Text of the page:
The Anton Piller order is an extraordinary thing. It’s essentially an evidence-preserving legal mechanism. It allows a party that feels that their rights are being infringed to approach the court as a matter of urgency and without notice to the alleged wrongdoer for an order sanctioning a raid of the premises of the alleged wrongdoer in order to find and preserve evidence that it believes will otherwise be destroyed. Unsurprisingly, it’s controversial, and it should (theoretically at least) only be granted in exceptional circumstances. It is quite often used in the context of IP.
The South African Supreme Court of Appeal (“SCA”) recently had an opportunity to re-examine the Anton Piller order in the case of Viziya Corporation v Collaborit Holdings (Pty) Ltd & others. The facts were that Viziya, a Canadian company that develops computer systems and software, signed an agreement with a South African company called Collaborit, in terms of which Collaborit agreed to refer and sell Viziya’s products in return for fees. There were confidentiality and non-compete clauses in the contract. Viziya terminated the agreement because of a suspected breach. It subsequently went to court and obtained an Anton Piller order that entitled it to search Collaborit’s premises for evidence. The issue of whether the Anton Piller had been correctly granted eventually made its way to the SCA. I will quote extensively from the SCA’s judgment as it does lay down the law on Anton Piller orders clearly. Judge Mathopo described the Anton Piller as follows: “An Anton Piller order is directed at preserving evidence that would otherwise be lost or destroyed. It is not a form of early discovery, nor is it a mechanism for a plaintiff to ascertain whether it may have a cause of action.”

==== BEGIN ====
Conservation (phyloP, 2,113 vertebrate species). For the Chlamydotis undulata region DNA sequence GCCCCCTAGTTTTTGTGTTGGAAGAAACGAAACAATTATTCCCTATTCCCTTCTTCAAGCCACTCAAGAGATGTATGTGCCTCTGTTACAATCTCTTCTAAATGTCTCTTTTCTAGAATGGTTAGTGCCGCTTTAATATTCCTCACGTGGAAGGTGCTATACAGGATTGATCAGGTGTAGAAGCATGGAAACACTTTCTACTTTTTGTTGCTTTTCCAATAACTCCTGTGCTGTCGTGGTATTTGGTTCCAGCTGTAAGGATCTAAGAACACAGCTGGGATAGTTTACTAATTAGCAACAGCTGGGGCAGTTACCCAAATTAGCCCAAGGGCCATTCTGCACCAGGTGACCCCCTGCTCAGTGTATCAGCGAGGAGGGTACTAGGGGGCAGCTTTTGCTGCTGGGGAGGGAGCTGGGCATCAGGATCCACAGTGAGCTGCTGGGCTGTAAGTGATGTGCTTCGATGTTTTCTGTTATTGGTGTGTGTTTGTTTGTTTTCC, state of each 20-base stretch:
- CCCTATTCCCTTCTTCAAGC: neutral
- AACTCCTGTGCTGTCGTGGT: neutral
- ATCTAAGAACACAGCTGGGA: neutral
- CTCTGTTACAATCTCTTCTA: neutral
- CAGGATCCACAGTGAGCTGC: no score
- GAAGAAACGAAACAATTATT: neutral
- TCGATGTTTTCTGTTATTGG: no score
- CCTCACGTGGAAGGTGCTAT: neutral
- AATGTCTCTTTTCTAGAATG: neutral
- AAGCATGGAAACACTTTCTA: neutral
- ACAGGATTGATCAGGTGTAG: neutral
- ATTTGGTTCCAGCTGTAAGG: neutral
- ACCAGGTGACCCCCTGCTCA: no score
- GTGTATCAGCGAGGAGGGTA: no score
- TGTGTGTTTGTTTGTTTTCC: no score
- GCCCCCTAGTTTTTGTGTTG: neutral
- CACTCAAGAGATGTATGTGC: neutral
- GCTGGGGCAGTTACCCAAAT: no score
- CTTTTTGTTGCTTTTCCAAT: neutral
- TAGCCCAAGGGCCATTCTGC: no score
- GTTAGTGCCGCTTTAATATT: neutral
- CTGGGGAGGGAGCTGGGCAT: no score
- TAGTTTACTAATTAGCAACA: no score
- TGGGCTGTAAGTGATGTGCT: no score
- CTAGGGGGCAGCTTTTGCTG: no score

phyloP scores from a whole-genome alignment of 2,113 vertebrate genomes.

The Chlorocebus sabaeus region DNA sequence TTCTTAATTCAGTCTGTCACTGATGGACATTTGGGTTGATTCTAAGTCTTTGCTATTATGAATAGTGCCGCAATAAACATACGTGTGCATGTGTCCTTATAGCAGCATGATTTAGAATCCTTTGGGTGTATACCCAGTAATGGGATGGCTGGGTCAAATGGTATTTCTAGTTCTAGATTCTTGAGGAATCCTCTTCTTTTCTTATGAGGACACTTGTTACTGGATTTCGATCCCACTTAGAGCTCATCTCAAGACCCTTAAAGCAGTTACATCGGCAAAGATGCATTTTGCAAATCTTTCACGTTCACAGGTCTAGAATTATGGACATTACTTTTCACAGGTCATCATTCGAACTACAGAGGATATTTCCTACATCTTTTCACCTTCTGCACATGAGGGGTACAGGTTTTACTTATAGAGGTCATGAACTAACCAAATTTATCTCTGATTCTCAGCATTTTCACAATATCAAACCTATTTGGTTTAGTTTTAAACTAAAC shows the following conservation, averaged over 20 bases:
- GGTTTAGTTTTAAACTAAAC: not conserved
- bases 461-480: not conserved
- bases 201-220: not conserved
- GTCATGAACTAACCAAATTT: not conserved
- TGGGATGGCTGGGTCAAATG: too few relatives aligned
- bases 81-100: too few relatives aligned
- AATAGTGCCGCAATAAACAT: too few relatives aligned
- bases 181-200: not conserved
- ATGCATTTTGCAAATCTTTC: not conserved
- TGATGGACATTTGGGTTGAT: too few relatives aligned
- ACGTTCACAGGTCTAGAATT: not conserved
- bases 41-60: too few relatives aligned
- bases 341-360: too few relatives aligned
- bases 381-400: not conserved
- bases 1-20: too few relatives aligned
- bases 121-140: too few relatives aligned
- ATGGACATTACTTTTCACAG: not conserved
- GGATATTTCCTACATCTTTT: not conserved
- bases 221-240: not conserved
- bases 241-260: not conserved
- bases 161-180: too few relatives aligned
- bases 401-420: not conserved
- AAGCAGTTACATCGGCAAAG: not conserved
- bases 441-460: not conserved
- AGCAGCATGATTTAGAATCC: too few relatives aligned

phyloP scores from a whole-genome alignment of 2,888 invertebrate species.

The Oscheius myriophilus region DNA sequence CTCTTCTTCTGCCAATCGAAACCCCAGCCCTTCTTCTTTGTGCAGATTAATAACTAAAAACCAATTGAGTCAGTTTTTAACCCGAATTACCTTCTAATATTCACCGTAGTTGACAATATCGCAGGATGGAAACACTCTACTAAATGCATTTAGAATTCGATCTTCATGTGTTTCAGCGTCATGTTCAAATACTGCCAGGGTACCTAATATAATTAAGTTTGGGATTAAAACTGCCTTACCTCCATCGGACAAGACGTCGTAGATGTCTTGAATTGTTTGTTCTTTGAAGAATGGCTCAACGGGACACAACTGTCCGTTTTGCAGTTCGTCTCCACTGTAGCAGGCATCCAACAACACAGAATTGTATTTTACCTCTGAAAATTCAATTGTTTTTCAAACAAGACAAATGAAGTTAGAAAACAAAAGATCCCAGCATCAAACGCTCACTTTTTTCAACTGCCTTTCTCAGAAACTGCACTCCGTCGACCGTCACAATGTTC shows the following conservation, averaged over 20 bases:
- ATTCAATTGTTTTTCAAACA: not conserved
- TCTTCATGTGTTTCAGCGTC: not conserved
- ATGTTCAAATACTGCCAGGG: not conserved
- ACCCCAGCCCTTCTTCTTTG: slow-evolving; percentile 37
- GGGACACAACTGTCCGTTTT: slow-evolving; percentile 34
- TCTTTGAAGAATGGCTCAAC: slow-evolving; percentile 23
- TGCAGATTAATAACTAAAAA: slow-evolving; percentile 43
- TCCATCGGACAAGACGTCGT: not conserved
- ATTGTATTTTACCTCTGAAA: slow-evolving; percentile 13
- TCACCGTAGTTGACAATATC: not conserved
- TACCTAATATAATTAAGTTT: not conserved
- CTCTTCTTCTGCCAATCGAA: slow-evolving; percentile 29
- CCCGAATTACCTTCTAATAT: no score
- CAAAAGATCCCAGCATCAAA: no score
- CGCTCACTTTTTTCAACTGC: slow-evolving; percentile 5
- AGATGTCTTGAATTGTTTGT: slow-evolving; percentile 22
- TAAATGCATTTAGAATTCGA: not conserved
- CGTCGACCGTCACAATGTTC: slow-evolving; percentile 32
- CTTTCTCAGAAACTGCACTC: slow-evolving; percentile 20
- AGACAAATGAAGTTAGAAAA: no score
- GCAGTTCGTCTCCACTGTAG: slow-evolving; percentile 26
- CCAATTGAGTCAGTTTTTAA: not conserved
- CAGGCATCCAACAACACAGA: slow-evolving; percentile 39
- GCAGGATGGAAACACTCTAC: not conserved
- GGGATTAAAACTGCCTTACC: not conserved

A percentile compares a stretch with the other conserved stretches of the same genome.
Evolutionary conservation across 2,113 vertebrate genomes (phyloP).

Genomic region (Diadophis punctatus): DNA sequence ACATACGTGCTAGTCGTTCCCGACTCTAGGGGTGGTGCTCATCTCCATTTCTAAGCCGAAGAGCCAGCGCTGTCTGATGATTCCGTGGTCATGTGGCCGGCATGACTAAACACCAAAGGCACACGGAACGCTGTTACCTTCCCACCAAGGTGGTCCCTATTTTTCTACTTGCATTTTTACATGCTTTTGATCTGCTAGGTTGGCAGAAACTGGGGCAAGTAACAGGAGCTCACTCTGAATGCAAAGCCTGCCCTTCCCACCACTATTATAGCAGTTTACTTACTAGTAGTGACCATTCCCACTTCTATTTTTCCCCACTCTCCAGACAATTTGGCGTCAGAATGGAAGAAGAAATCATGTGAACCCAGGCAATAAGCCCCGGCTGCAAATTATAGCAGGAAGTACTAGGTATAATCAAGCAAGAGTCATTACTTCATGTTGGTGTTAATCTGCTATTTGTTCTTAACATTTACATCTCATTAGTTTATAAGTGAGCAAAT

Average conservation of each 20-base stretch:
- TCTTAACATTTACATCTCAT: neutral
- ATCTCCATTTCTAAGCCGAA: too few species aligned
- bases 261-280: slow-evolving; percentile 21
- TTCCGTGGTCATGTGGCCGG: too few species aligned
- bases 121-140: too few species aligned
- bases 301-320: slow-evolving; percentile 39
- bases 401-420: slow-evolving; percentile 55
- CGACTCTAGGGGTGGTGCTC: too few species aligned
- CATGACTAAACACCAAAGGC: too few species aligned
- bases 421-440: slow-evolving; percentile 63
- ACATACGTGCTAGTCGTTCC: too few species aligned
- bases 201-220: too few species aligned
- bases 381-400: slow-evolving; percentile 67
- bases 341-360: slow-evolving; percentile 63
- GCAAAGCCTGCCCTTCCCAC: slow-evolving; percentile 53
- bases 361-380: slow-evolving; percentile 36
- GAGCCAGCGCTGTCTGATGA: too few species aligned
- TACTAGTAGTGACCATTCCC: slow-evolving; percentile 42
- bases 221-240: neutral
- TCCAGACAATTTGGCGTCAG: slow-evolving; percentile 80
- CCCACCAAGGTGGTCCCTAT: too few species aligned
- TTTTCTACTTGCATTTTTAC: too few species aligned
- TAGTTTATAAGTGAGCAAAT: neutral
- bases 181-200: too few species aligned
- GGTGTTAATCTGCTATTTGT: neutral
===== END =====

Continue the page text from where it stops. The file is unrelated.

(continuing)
The judge then quoted some famous lines from Judge Corbett in the case of Universal City Studios Inc. v Network Video (Pty) Ltd. In that case, the judge said that an Anton Piller might be appropriate in a case “where the applicant can establish prima facie that he has a cause of action against the respondent which he intends to pursue, that the respondent has in his possession specific documents or things which constitute vital evidence in substantiation of the applicant’s cause of action (but in respect of which the applicant can claim no real or personal right), that there is a real and well-founded apprehension that this evidence may be hidden or destroyed or in some manner spirited away by the time the case comes to trial, or at any rate to the stage of discovery, and the applicant asks the Court to make an order designed to preserve the evidence in some way.”